Difference between revisions of "SSTV"

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A literal term for SSTV is narrowband television. Analog broadcast television requires at least 6 MHz wide channels, because it transmits 25 or 30 picture frames per second (in the NTSC, PAL or SECAM color systems), but SSTV usually only takes up to a maximum of 3 kHz of bandwidth. It is a much slower method of still picture transmission, usually taking from about eight seconds to a couple of minutes, depending on the mode used, to transmit one image frame.
 
A literal term for SSTV is narrowband television. Analog broadcast television requires at least 6 MHz wide channels, because it transmits 25 or 30 picture frames per second (in the NTSC, PAL or SECAM color systems), but SSTV usually only takes up to a maximum of 3 kHz of bandwidth. It is a much slower method of still picture transmission, usually taking from about eight seconds to a couple of minutes, depending on the mode used, to transmit one image frame.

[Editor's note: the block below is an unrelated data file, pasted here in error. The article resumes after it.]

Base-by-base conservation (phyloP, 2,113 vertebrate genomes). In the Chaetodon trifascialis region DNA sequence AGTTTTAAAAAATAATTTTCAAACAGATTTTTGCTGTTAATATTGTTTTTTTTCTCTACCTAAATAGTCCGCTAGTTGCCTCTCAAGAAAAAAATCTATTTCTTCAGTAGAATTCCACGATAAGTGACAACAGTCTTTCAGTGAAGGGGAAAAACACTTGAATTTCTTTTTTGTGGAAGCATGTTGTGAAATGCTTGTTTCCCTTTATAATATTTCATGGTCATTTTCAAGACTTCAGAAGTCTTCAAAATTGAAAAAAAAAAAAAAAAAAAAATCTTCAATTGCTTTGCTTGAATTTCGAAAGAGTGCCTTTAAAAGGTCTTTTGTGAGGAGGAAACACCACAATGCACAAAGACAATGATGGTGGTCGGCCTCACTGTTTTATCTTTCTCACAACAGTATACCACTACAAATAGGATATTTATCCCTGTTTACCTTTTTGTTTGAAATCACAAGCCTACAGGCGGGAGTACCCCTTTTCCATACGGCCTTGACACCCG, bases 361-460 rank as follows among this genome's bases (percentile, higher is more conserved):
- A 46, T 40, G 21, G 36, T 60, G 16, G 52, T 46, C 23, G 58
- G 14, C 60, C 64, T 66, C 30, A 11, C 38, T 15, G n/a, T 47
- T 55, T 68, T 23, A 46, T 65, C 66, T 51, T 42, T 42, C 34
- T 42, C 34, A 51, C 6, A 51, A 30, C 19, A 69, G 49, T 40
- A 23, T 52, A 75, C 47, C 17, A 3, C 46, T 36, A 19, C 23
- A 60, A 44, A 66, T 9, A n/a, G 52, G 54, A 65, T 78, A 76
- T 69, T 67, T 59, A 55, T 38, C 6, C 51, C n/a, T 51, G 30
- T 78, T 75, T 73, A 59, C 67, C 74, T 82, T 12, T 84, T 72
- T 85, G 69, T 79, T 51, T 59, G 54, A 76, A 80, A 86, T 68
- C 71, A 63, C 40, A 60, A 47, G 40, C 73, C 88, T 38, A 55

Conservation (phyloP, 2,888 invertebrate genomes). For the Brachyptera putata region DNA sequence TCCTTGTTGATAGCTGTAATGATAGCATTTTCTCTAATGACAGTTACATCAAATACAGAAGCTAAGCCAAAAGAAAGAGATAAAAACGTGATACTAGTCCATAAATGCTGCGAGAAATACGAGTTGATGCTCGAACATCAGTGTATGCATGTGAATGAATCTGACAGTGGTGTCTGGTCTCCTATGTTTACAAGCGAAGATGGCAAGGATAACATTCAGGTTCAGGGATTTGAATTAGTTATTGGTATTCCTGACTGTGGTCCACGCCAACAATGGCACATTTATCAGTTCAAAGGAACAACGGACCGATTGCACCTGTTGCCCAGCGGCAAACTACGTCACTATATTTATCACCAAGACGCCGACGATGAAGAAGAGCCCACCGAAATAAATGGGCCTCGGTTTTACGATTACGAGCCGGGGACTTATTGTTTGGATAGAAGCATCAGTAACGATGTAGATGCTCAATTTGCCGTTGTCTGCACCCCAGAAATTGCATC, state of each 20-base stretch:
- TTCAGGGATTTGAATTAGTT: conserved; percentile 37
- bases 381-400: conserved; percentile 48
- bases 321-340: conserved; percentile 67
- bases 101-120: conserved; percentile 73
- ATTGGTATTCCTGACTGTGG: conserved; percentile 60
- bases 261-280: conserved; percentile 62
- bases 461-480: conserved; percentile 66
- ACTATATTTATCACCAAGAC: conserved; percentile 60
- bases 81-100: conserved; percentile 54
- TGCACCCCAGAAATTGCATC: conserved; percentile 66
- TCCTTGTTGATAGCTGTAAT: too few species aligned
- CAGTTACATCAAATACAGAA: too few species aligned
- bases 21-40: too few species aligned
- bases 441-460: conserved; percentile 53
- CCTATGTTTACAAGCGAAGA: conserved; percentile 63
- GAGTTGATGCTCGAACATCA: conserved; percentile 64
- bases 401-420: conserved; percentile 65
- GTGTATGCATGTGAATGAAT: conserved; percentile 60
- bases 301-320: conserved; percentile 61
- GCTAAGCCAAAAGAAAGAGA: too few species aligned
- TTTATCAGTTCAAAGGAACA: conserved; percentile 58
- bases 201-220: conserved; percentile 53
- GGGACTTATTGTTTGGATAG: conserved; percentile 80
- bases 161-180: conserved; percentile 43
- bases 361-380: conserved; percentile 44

Since SSTV systems operate on voice frequencies, amateurs use it on shortwave (also known as HF by amateur radio operators), VHF and UHF radio.
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Since SSTV systems operate on voice frequencies, amateurs use it on HF, VHF and UHF radio.

Latest revision as of 18:39, 18 September 2017

SSTV image received from the ISS in 2008.

Slow-scan television (SSTV) is a method for picture transmission used by amateur radio operators to transmit and receive images.

A literal term for SSTV is narrowband television. Analog broadcast television requires at least 6 MHz wide channels, because it transmits 25 or 30 picture frames per second (in the NTSC, PAL or SECAM color systems), but SSTV usually only takes up to a maximum of 3 kHz of bandwidth. It is a much slower method of still picture transmission, usually taking from about eight seconds to a couple of minutes, depending on the mode used, to transmit one image frame.

Since SSTV systems operate on voice frequencies, amateurs use it on HF, VHF and UHF radio.